The entorhinal cortex (EC) (ento = interior, rhino = nose, entorhinal = interior to the rhinal sulcus) is an area located in the medial temporal lobe and functioning as a hub in a widespread network for memory and navigation. The EC is the main interface between the hippocampus and neocortex. The EC-hippocampus system plays an important role in declarative (autobiographical/episodic/semantic) memories and in particular spatial memories including memory formation, memory consolidation, and memory optimization in sleep. The EC is also responsible for the pre-processing (familiarity) of the input signals in the reflex nictitating membrane response of classical trace conditioning, the association of impulses from the eye and the ear occurs in the entorhinal cortex.
The perforant pathway projection from layer II of the entorhinal cortex to the hippocampal dentate gyrus is especially important for long term memory formation, and is preferentially vulnerable to developing a degenerative tauopathy early in Alzheimer disease (AD) that may spread over time trans-synaptically.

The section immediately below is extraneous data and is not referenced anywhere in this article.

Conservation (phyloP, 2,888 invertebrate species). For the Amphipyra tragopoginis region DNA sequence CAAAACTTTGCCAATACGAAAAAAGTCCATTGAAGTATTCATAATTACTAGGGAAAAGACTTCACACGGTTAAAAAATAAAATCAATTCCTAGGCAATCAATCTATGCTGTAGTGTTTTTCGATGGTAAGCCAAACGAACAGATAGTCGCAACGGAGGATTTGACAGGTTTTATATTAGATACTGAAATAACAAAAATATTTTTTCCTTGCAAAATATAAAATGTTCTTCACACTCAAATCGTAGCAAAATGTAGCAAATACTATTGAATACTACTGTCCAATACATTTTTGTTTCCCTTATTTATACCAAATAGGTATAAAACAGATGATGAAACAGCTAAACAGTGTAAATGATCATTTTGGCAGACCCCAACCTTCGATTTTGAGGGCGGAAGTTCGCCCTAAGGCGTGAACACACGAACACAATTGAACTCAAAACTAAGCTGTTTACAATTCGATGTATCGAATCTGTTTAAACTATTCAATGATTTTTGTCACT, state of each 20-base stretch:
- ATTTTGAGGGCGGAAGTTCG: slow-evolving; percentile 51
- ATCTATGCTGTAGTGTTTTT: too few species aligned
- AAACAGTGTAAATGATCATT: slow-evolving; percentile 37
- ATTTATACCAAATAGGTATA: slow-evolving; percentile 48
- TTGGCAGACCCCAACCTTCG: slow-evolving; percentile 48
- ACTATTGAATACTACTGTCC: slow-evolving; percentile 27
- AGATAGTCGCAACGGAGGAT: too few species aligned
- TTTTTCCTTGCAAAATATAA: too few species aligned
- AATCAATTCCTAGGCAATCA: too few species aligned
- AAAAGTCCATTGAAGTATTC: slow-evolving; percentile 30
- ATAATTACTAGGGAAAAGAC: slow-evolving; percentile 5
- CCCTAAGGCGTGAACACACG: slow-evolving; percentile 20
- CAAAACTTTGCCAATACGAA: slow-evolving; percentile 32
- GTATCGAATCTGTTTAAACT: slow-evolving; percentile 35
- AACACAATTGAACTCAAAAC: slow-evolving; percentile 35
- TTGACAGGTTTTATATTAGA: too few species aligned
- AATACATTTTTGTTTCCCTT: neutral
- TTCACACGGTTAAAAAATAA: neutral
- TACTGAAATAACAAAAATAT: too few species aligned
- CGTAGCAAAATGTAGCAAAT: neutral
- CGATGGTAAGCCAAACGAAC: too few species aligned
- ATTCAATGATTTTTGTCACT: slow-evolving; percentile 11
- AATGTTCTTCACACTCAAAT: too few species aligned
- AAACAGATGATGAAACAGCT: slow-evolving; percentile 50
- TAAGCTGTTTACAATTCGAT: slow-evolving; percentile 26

A study showed that DBS in the entorhinal region improved the accuracy of human spatial memory. Based on this line of work, Jacobs et al performed a series of experiments to more fully characterize the effects of DBS in the medial temporal lobe on human memory. Neurosurgical patients with implanted electrodes performed spatial and verbal-episodic memory tasks. During the encoding periods of both tasks, subjects received electrical stimulation at 50 Hz. In contrast to earlier work, electrical stimulation impaired memory performance significantly in both spatial and verbal tasks. Stimulation in both the entorhinal region and hippocampus caused decreased memory performance. These findings indicate that the entorhinal region and hippocampus are causally involved in human memory and suggest that refined methods are needed to use DBS in these regions to improve memory 1).